There is no perfect survey instrument to determine how balanced your church’s “Here:There” ratio is. But it shouldn’t take you and your church’s leadership long to assess it well enough to know whether or not you are “blooming where you were planted.”

What percentage of your church’s programs are genuinely (genuinely!) focused on spreading the gospel to your local community?

It’s not all about money and the budget, but how much of your church’s budget is allocated to localevangelistic outreach?

What percentage, roughly speaking, of your church members are actively developing relationships locallywith unbelievers with a goal of presenting the gospel to them when they are open to receiving it?

How many lives of folks from your church’s local neighborhood are you seeing changed through the ministry of your church?

But you don’t know how difficult it is to evangelize in our area! You don’t understand that people where we are don’t want to hear about God, the Bible, or Jesus! Or: Everybody around our church has their own religion!

If we really thought those excuses were valid, we wouldn’t send missionaries to most parts of the world. But because the “gospel…is the power of God for salvation to everyone who believes,” there is no place too hard for the gospel not to work, when combined with planting, prayer, and patience—even where you live!

Renewing and Improving Your Church’s Local Focus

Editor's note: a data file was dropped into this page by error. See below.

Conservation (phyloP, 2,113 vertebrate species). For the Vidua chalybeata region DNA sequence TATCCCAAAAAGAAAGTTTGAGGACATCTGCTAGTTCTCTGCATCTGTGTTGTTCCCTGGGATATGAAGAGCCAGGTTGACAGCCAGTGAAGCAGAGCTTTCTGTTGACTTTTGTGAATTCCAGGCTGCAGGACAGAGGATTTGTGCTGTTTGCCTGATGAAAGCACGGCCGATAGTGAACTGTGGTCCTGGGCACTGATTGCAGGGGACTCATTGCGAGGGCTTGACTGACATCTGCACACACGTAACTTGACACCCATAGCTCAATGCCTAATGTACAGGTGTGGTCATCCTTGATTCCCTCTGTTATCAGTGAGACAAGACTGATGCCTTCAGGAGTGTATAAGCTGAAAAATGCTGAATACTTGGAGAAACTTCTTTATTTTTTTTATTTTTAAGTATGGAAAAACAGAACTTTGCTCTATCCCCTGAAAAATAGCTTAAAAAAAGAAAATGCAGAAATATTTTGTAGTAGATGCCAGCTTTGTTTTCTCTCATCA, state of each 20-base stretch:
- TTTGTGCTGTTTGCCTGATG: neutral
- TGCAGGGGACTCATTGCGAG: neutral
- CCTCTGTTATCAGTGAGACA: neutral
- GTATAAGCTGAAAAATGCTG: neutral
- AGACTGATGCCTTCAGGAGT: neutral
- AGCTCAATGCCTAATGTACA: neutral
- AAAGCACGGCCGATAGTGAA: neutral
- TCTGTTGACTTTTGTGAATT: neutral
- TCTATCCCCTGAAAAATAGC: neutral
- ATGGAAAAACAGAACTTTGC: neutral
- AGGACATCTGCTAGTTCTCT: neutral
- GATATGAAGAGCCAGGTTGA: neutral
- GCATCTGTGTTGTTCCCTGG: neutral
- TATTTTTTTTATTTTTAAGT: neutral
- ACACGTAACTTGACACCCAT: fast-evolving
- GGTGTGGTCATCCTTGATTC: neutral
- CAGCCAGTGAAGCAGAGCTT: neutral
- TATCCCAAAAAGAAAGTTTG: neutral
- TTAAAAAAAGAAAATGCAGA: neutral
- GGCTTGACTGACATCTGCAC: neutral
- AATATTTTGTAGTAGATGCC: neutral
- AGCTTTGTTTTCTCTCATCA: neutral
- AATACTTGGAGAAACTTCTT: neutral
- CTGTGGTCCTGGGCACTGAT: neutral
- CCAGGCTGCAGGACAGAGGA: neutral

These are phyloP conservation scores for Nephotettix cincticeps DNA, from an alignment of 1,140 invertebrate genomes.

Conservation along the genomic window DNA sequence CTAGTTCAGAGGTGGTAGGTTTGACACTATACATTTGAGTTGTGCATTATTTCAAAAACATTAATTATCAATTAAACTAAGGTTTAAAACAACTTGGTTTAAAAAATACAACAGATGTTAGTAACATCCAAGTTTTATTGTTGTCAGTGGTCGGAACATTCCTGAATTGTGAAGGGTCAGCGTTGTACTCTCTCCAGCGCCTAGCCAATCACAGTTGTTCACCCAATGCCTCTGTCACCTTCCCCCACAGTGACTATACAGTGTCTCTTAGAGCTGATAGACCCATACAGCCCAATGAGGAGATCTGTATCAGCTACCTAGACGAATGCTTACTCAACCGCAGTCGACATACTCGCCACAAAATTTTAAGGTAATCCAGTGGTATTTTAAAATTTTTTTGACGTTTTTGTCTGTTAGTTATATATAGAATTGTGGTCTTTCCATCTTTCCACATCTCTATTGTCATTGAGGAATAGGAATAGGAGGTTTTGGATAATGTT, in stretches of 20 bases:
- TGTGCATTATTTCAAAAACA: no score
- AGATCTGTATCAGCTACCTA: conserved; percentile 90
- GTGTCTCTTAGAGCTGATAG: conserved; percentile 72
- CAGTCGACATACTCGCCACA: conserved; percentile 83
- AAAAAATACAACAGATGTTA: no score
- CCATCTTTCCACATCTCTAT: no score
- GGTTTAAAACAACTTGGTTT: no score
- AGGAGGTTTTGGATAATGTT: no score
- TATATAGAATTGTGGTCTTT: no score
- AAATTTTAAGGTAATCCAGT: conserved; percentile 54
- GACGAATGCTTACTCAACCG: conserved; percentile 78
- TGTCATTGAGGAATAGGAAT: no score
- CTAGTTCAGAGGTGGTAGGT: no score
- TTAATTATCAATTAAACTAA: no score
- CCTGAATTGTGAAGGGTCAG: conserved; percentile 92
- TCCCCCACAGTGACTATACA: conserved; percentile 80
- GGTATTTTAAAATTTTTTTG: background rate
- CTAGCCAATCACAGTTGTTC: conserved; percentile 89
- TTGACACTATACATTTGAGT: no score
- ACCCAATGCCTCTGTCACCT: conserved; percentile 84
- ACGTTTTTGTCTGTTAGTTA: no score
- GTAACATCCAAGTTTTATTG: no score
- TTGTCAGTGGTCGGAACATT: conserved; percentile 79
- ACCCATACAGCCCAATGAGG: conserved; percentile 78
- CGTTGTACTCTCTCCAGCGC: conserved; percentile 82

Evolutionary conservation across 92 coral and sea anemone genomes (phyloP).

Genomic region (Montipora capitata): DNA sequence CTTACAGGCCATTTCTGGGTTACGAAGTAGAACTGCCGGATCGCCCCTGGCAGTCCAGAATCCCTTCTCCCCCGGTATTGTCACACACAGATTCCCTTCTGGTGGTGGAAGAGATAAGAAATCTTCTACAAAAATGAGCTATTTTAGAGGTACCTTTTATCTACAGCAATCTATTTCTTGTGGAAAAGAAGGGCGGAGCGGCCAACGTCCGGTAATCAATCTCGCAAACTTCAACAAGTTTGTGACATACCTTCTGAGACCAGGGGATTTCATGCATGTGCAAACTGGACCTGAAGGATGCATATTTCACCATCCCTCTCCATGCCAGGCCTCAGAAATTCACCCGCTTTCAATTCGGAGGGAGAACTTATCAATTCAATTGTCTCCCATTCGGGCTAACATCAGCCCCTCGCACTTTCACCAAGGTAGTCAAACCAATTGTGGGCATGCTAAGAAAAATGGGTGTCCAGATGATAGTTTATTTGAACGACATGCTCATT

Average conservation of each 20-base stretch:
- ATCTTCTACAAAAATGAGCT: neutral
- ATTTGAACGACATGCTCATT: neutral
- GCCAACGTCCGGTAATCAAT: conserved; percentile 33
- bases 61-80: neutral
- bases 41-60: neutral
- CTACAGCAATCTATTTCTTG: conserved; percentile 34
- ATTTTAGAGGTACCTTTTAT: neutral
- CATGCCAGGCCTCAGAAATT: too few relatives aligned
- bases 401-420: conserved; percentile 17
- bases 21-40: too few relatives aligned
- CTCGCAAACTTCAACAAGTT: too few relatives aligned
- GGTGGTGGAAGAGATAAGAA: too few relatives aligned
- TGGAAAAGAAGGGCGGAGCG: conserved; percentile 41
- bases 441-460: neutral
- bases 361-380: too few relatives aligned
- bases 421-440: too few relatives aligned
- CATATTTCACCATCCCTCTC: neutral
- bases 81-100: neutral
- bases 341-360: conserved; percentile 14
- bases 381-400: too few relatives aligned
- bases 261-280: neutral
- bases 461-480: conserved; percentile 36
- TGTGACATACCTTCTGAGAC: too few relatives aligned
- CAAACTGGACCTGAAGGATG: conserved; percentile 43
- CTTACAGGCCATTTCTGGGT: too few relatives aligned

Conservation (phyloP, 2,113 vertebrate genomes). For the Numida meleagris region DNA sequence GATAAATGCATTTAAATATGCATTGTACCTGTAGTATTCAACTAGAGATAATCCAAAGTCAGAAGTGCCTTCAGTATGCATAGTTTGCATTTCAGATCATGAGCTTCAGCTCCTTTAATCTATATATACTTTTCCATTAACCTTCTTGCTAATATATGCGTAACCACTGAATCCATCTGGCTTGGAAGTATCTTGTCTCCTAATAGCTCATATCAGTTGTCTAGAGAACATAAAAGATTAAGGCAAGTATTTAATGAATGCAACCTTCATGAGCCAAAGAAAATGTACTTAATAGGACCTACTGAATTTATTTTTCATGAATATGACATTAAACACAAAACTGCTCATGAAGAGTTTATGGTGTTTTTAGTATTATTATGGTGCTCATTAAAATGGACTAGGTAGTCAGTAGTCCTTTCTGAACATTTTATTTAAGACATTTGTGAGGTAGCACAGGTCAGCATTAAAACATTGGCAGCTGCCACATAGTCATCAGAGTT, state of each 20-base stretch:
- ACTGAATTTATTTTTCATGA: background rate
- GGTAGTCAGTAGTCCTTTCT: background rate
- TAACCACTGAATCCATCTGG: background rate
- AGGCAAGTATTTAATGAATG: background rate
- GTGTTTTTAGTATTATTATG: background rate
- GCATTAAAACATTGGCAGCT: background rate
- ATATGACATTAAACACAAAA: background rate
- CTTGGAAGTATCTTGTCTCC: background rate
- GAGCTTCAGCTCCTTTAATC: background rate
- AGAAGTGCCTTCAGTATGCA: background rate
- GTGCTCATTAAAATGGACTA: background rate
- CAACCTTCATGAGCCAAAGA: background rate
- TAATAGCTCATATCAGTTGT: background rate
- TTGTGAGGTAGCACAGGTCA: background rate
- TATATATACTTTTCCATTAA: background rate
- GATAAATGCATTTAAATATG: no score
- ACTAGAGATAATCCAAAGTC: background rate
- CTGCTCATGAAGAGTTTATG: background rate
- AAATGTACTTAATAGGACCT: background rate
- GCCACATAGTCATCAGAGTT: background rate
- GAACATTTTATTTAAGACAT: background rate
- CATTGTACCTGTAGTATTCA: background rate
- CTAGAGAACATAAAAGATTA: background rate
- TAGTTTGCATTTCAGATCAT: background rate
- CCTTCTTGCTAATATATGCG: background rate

Are you concerned that your church seems to have lost its local focus? Are you concerned enough to take steps to regain or strengthen it? Many pastors and congregational members are concerned, even to point of near-desperation. We, at Good Soil Evangelism and Discipleship, often hear those pleas for help.

There is hope. Your church can regain its life-changing impact on the community in which your church was planted—it CAN bloom there again. That’s the reason for this book.

If the pastor is willing to lead the effort and he has rallied a core group of evangelistically interested members of the congregation who want to make the Great Commission the TRUE mission of the church, locally as well as internationally, there is definite hope, realistic hope.

The next step is to develop a strategy for reaching your “Jerusalem” the way Jesus intended and the way the early church responded. But a strategy must be customized—it must be localized for your church and your community. All we can do in these chapters is give you principles, tested and proven principles, upon which you can build your own local strategy.

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Here’s a look back and a look forward to the entire set of articles in this “Twelve Essentials to a TRULY Evangelistic Church” series:

  1. Twelve Essentials: Overview
  2. The Evangelistic Pastor
  3. The E-Team
  4. THE Mission
  5. Local Focus
  6. Congregational Warmth
  7. Equipped Congregation
  8. Basic Discipleship
  9. Peer Accountability
  10. Evangelistic Praying
  11. Shared Rejoicing
  12. Strategic Simplicity
  13. Relentless Pursuit